Lori Smith called the 20-minute extension to the elementary school day in the North Little Rock district a satisfactory response to the demands for more time for physical activity and more classroom instructional time.
Leaders in the North Little Rock district have been able to draw from experiences with a recent pilot program that enabled 25 campuses across the state to schedule one hour of recess per day for kindergarten-through-fourth grades and 45 minutes per day for fifth-graders.

North Little Rock schools that were in the pilot project found that the extra recess time required a lot of student transition time — lining up, moving from place to place on the campus, and then settling down after a recess break.

“Overall, it was positive for kids, but in terms of instruction time, we really took a hit,” Lori Smith said about longer recess periods and transitions. “This is a nice compromise,” she said of 40 minutes of recess time and an overall longer class day.

“We knew already that we were pushed for time and then, with the new initiatives that we are doing , we just really needed more time for instruction,” she said.

Each North Little Rock principal will decide how to structure the recess time for their schools, she said.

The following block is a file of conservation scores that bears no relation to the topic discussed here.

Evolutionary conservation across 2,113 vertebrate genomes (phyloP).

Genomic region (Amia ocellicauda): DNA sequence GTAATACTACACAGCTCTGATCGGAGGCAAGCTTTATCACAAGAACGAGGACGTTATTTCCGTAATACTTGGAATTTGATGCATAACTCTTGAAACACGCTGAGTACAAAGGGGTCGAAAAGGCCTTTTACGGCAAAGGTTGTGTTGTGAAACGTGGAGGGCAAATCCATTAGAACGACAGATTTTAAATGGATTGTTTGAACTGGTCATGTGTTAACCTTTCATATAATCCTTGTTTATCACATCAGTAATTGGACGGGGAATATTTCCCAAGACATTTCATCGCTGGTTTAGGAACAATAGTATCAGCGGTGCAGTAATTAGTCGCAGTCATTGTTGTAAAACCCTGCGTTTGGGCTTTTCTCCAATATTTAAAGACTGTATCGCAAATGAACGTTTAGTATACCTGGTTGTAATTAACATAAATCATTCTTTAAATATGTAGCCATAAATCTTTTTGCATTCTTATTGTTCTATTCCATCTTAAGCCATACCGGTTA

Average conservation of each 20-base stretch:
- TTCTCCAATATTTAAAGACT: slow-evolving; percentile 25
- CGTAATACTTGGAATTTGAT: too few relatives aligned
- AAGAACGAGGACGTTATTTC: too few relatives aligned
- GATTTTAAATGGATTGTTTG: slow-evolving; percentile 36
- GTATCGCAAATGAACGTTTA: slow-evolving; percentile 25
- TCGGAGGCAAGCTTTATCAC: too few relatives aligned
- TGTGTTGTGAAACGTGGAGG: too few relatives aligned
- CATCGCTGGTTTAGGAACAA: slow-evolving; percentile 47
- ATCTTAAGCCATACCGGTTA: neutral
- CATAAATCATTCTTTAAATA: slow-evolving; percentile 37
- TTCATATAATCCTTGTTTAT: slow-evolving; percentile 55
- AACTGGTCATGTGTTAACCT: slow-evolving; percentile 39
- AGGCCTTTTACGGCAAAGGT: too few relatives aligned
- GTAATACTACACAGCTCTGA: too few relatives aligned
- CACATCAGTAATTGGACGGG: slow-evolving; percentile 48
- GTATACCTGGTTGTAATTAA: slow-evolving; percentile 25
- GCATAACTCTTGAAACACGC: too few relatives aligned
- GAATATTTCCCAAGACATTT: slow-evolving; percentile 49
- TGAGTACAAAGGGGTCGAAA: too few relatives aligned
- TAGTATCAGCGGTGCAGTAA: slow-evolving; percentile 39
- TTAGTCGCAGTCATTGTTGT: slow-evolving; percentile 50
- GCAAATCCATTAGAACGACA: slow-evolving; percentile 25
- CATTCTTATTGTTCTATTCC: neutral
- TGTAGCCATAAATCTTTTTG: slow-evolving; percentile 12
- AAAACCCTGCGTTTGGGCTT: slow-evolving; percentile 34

Noland, the parent advocate for the 40 minutes of recess time, noted Friday that the Centers for Disease Control and Prevention, and the American Academy of Pediatrics recommend an hour of recess per day.

The terms of Act 641 state the value of school play time in regard to learning social, communication and lifestyle skills. It also notes the challenges that have developed regarding school recesses.

“Due to numerous mandates, there has been a steady decline in the amount of time dedicated to recess for elementary public school students,” the law says.

“To address the increased need for public school student social awareness and learning opportunities beyond the classroom, recess should be included as part of the instructional school day,” the statute states in setting the 40-minute minimum for daily recess.

“Recess shall consist of supervised, unstructured social time during which public school students may communicate with each other,” the statute continues, adding that “recess must occur outdoors when weather and other relevant conditions permit.”

Recess must also include, without limitation, opportunities for free play and vigorous physical activity, regardless of whether recess occurs indoors or outdoors.

Additionally, the statute re-categorizes teacher supervision of children at recess as an “instructional duty,” rather than a “non-instructional duty,” which includes tasks such as supervising students during school meals, or before or after school.

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    More-recess-time law playing out at Arkansas schools
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    More-recess-time law playing out at Arkansas schools
    Little Rock school district opts to extend school day by 20 minutes to accommodate more time for recess, activity at elementary schools.